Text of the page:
small farm tales

A Boy and His Dad

This (3rd Printing) looks good … enjoy!



Do’s, Don’ts, and Some Things to Contemplate, for the Rural South and Farm

(currently offline for revision)

Bighorn Sheep Hunting in the Idaho Wilderness (BOOK) … here

2021 Farm Animals (2022 Alabama Farm Animals CALENDAR … here)

… and here are the pics, with bits of descriptions … (months shown are on calendar, not necessarily when photos were taken)

Hen turkey on hidden nest (`January’)


Baby pigs napping in food bowl (`February’)


Deer caught on game camera (`March’)


Geese hanging out in the shade in front yard (`April’)


Baby birds in nest in fern on front porch (`May’)


Mommy bird on chair waiting for us to leave so she can feed babies a bug (`June)



Cows and goats mowing back yard (better than me doing it) (`July’)


Marilyn (goat) in chicken coop (`August’)


Calf Lucy in grass (`September’)


Cows (Libby and Ruby) with calves (Lucy and Buster) (`October’)


Muscovy duck with ducklings (`November’)


Marilyn with just-born Nelly (`December’ – Public Version)


Linda’s 1-year old pug Molly (aka `Poofy’) in Linda’s chair (`December’ – Family Version)




Wadder1, aka water, is a major issue on a farm. Farm creatures need water. Big animals need lots of water. Water is also heavy. Carrying water for the farm creatures can be quite a labor. Fortunately, farm animals do not necessarily need tap water, even though some do get it. Generally we deliver water to them via hoses and then buckets, from the water faucets at the house. But rain water also works just fine. Pictured are a line of various buckets, basins, etc. lined up under the eave of a goat barn I just built for my wife. They catch the rain as it runs off the low end of the roof. It rains here … I mean really rains. These basins filled quickly in recent rains. And the goats can drink freely from the basins. Between rains the water might get a bit murky and apparently becomes part of the cycle of mosquito and other life. The captured water may or may not be enough to last between rains in the drier part of the year, and we plan to install gutters and bigger catchment to catch and store more. We also plan to add a couple cows. And until then, even though it looks like there is a lot of water captured, a LOT goes to waste. Let’s see …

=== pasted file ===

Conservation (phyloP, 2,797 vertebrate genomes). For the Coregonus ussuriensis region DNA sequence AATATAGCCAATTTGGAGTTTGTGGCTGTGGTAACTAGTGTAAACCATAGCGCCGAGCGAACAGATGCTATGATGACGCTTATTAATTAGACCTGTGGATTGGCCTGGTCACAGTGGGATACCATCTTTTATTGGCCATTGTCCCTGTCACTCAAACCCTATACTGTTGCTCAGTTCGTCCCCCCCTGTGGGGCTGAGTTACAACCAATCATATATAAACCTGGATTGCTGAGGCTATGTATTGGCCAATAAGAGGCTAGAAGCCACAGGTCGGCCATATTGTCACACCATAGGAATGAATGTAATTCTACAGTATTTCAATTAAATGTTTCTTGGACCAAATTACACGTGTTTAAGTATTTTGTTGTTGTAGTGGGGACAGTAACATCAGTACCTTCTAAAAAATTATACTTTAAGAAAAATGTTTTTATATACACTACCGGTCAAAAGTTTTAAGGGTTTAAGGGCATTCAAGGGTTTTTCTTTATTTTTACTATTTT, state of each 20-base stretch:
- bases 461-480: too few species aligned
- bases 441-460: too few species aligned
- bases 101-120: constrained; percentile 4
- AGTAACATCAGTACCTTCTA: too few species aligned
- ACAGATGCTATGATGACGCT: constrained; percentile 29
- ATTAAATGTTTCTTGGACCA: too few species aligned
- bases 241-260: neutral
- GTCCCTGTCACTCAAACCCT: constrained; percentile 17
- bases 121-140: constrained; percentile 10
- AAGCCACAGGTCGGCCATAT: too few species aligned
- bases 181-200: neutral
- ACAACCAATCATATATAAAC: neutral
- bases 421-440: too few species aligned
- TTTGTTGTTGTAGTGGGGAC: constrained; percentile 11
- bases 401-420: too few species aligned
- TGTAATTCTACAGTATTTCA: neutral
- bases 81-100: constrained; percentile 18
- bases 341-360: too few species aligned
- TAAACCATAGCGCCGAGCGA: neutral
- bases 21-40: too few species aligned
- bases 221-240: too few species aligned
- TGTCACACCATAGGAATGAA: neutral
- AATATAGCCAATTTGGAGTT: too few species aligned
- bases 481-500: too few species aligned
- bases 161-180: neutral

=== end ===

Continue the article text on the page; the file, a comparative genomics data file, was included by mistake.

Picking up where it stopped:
basins to catch rain water

… in the past 48 hours we have received 7 ½ inches of rain.

The `plan area’ of the roof is 14 feet (ft) by 27 ft, or 378 square ft (sq ft).

An inch (depth) of rain falling on the roof, or 1/12th of a foot (depth) of rain, on 378 sq ft of roof, is …

1/12th ft of rain times 378 sq ft of roof equals 31.5 cubic feet of rain.

There are 7.482 gallons in a cubic foot (of water) …

So, 1 inch of rain (20-minute downpour) delivers … 7.482 x 31.5 equals 236 gallons!

Whoa, just filled all those troughs (1 inch of rain).

Seven and a half inches … 7 ½ x 236 = 1768 gallons!

We’re thinking of using `totes’ that can carry 330 gallons each …

That will be 1768 gallons divided by 330 gallons per tote … 5.36 … 6 totes!

That’s a lot of totes … a lot of water.

But goats, and soon cows, need lots of water.

Update – we just got the cows.

Oh, here’s a calc … we own 32 acres total. One inch of rain drops … check my math …

236 gallons / 378 square feet – inch of rain = 0.624 gallon / sq-ft-in. …

So, 32 acres x 43,560 sq-ft per acre x 0.624 gallon / sq-ft = 870,278 gallons (per inch of rain) …

Other Update – Monday … we got downpour after downpour … our rain gage topped out at 5 inches; my wife said we got 8 inches that day … `wadder’ everywhere! … `rivers’ across our property. I expected to see salmon flopping their way upstream!

8 inches of rain, on 32 acres! … 6.96 million gallons!



Update … getting some `catchment’ going …

wadder catchment @ goat barn


1Pronunciation `wadder’ is taken from Lord Grizzly, Frederick Manfred, 1954, the account of Hugh Glass, mountain man, attacked by a grizzly bear, and left for dead.